A lake of challenges
We met Aung Kyaw Swar from Inle Heritage completely by chance. We were at the Inle lake, one of the most beautiful spots in Myanmar, organizing a workshop for an NGO called Inle Speaks. The last day we decided to rent a boat and go visiting the lake. To save some money we were looking for somebody to share the boat with. Finally, one girl agreed. She was not that interested in touring the many pile-dwelling shops of weavers, blacksmiths or cigar makers – main tourist destinations. Actually, her main goal was to visit Inle Heritage, which turned out to be a social enterprise with lots of projects: their main goal is to protect Inle lake, which is already hardly damaged in many ways; they train young people in high class hospitality, giving them the opportunity to find a job; they are trying to save the close-to-extinction, elegant Burmese cats; and they have a high quality hotel built directly in the middle of the lake. The place is amazing, although it constantly face quite a number of challenges.
Every day we are dealing with human beings and we are not professional trainers, it’s not our background. It’s only the third year. The space is limited, facilities we provide are limited and the surrounding area, the lake, is quite noisy because of tourists and especially because of the engine of the boats. We are running a 6-room hotel and it’s a kind of premium brand. We also have premium price we charge clients with. That means actually more and more restrictions on ourselves in terms of service we provide, to make clients happy. We have to set rules. For example, we have a playground but we can’t let kids play as much as they want. The noise is not always good as we have to care about clients. In late afternoon the scenery and everything goes tranquil. Another challenge… our students are pretty young, between 17 and 23, they are full of energy and we cannot provide the way they want to enjoy life, apart from studying. It’s our limitation, part of the challenge. And not really a big thing, but maybe challenging as well are finances. We want to reach long term sustainability but with the market system, competitiveness, with staff’s salary, etc. it is not easy. We also have quite high maintenance costs.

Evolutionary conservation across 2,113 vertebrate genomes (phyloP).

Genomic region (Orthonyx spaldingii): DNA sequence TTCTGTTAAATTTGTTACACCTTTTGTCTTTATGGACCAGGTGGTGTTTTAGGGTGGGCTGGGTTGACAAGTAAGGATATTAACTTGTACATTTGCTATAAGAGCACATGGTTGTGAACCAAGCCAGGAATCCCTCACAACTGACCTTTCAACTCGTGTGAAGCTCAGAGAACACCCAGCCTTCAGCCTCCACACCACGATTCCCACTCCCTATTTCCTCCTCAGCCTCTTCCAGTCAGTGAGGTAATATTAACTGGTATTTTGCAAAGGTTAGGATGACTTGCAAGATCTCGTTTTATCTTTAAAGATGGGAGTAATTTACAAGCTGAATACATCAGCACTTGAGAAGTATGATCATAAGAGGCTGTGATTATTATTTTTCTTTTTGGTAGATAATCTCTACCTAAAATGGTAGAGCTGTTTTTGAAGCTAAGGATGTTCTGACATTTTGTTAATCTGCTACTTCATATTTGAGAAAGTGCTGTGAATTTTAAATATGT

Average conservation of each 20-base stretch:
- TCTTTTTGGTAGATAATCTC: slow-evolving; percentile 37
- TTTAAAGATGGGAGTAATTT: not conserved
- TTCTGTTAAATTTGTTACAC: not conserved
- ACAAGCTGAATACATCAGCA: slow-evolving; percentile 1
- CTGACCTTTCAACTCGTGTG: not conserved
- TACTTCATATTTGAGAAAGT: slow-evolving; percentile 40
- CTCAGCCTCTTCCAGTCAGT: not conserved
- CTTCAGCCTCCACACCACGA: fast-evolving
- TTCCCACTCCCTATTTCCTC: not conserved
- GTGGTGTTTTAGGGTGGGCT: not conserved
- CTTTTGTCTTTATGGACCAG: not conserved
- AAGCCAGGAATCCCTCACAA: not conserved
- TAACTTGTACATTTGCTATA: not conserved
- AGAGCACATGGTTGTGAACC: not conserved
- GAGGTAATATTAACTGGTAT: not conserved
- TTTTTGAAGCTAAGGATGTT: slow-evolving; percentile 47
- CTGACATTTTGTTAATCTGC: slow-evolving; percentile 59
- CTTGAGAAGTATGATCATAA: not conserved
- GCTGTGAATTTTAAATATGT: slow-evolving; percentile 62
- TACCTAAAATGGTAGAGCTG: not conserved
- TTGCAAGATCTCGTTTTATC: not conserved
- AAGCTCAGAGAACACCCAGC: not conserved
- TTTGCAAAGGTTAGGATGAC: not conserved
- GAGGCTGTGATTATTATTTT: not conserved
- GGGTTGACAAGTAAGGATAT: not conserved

Maintenance costs are related mainly to the water they are surrounded by. But they have plenty of ideas to get more resources and, above all, to help the local community even more.
We are going to expand our social business. We will produce and offer more products in our souvenir shop. We want to give more benefits to product makers, weavers, etc. When this is done, we want to open a foundation. Have you visited a weaving factory? Some of the weaving techniques are actually endangered. Less young people are interested in learning them; because of the sophisticated patterns, you need a lot of patience and it’s time-consuming. The other thing is wages. You can pick up easy or difficult weaving techniques, but the wage is the same. So people just pick up easier one. We want to change this. All the products will be sold through this shop under the foundation. And another project: we are trying to build a private school. The school is going to be built from bamboo. We are working with an expert group from Thailand. They are going to build this really, really beautiful architecture. And after that, ideally we will follow with bamboo training to produce crafts.
The involvement of Aung and his energy come directly from his parents’ teaching and from Buddhism.
We feel that the country is so poor because of lack of education and limited opportunities for already educated people. I come from an ordinary family; my father is an ex-monk and also my mother studied Buddhism, so religion influenced me a lot and it’s mostly about caring and sharing with others. Being a human being we believe that you need to do something for the others as well.
Even if it's not that easy.
Change is not an easy task. I see it as a process. If you don’t believe in anything, actually the change doesn’t come. You have to believe in something that you want to change. And be happy with it. From this what you need is education and everyone’s participation. Change doesn’t happen on your own, you need a community.
More about Inle Heritage: inleheritage.org